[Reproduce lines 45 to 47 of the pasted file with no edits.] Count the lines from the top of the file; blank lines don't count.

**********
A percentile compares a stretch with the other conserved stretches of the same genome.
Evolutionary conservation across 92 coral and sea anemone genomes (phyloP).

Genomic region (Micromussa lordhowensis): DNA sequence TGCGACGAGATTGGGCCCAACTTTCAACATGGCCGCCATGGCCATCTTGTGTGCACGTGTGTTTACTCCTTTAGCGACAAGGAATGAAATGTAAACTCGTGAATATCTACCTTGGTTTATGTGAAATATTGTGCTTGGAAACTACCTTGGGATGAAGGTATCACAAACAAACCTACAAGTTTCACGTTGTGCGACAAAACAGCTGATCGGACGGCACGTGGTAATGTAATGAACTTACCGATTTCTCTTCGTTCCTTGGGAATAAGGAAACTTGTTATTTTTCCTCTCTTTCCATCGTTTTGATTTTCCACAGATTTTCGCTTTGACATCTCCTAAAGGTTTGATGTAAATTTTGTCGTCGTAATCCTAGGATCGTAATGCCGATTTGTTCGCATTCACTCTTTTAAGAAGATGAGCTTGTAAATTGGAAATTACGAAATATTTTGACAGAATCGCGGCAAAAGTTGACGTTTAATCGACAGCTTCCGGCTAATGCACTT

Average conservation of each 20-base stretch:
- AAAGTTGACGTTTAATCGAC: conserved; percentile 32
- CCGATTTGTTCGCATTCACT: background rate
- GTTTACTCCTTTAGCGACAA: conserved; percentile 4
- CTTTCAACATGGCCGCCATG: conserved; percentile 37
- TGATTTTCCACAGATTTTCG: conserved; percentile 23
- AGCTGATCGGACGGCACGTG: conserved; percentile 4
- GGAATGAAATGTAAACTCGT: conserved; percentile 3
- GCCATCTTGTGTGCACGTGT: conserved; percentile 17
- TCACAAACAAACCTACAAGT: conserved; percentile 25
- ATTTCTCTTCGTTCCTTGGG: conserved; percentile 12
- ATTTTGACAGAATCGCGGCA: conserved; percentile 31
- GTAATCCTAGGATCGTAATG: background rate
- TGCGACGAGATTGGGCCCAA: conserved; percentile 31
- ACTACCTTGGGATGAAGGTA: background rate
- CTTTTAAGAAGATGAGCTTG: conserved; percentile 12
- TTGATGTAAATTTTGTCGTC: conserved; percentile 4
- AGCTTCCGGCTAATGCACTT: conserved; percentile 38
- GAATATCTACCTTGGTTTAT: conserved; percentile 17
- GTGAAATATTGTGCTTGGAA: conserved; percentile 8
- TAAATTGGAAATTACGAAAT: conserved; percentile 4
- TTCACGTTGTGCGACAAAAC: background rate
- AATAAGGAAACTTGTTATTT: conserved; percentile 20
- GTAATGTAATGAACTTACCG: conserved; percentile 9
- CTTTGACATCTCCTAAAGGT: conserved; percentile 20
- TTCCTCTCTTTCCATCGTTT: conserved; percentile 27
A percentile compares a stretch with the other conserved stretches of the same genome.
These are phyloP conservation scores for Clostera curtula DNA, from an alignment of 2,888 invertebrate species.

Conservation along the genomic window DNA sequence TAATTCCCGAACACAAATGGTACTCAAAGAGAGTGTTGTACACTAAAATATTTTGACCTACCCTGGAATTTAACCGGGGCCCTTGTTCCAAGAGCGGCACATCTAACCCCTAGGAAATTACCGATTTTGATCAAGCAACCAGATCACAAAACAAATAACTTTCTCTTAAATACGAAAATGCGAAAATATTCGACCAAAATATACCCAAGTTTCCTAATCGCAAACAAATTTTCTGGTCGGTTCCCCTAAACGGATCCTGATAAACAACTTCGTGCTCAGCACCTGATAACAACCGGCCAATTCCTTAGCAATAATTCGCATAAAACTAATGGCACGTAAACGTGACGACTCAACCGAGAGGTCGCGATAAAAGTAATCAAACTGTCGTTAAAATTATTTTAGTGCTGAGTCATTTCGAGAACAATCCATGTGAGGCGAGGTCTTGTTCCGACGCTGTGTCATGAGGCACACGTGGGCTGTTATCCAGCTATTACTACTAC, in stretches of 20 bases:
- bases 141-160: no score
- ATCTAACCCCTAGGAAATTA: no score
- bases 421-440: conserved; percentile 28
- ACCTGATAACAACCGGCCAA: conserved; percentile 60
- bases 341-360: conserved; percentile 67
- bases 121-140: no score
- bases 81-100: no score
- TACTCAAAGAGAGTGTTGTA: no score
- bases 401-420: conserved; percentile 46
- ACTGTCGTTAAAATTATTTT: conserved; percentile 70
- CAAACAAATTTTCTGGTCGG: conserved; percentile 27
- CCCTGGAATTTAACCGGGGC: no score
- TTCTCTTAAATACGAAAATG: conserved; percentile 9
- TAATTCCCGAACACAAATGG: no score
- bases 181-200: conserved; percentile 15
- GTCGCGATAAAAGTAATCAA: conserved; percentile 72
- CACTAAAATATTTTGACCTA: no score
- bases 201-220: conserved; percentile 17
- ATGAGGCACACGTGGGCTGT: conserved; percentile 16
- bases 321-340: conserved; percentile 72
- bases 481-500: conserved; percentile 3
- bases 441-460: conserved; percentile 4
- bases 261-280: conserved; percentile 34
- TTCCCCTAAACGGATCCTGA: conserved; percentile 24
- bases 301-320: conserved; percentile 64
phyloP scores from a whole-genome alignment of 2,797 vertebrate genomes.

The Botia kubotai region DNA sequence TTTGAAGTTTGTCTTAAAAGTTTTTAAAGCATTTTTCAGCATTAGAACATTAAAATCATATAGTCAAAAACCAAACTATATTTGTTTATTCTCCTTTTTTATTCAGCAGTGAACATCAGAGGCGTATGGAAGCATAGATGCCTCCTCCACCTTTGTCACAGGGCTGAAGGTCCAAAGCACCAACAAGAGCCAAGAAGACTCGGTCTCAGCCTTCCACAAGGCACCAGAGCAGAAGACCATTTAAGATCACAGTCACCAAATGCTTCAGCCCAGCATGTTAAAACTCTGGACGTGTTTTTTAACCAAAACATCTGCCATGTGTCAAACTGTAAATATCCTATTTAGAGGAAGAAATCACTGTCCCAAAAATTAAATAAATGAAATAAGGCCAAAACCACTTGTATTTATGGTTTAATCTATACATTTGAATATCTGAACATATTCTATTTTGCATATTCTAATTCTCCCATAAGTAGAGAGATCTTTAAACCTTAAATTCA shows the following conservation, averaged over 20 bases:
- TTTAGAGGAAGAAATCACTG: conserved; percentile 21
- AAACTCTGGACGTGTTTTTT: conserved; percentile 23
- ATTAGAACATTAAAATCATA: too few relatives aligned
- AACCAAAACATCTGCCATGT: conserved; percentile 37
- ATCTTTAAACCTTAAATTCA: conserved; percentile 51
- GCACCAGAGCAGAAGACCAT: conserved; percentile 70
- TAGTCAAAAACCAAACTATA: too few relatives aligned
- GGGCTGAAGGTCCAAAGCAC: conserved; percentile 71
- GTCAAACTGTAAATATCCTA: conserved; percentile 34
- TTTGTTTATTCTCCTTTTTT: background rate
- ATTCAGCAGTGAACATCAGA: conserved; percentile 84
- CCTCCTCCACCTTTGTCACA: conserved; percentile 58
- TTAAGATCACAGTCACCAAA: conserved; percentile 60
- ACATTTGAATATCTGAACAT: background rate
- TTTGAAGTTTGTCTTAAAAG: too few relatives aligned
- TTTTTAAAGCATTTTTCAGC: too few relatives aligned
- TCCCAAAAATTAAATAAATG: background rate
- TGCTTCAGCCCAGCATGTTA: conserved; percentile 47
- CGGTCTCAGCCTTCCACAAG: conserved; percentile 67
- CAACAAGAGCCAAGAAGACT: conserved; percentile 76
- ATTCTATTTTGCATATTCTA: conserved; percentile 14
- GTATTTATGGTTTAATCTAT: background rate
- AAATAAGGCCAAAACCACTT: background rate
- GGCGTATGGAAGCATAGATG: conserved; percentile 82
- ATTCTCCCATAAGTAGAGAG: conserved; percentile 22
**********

- TTCTCTTAAATACGAAAATG: conserved; percentile 9
- TAATTCCCGAACACAAATGG: no score
- bases 181-200: conserved; percentile 15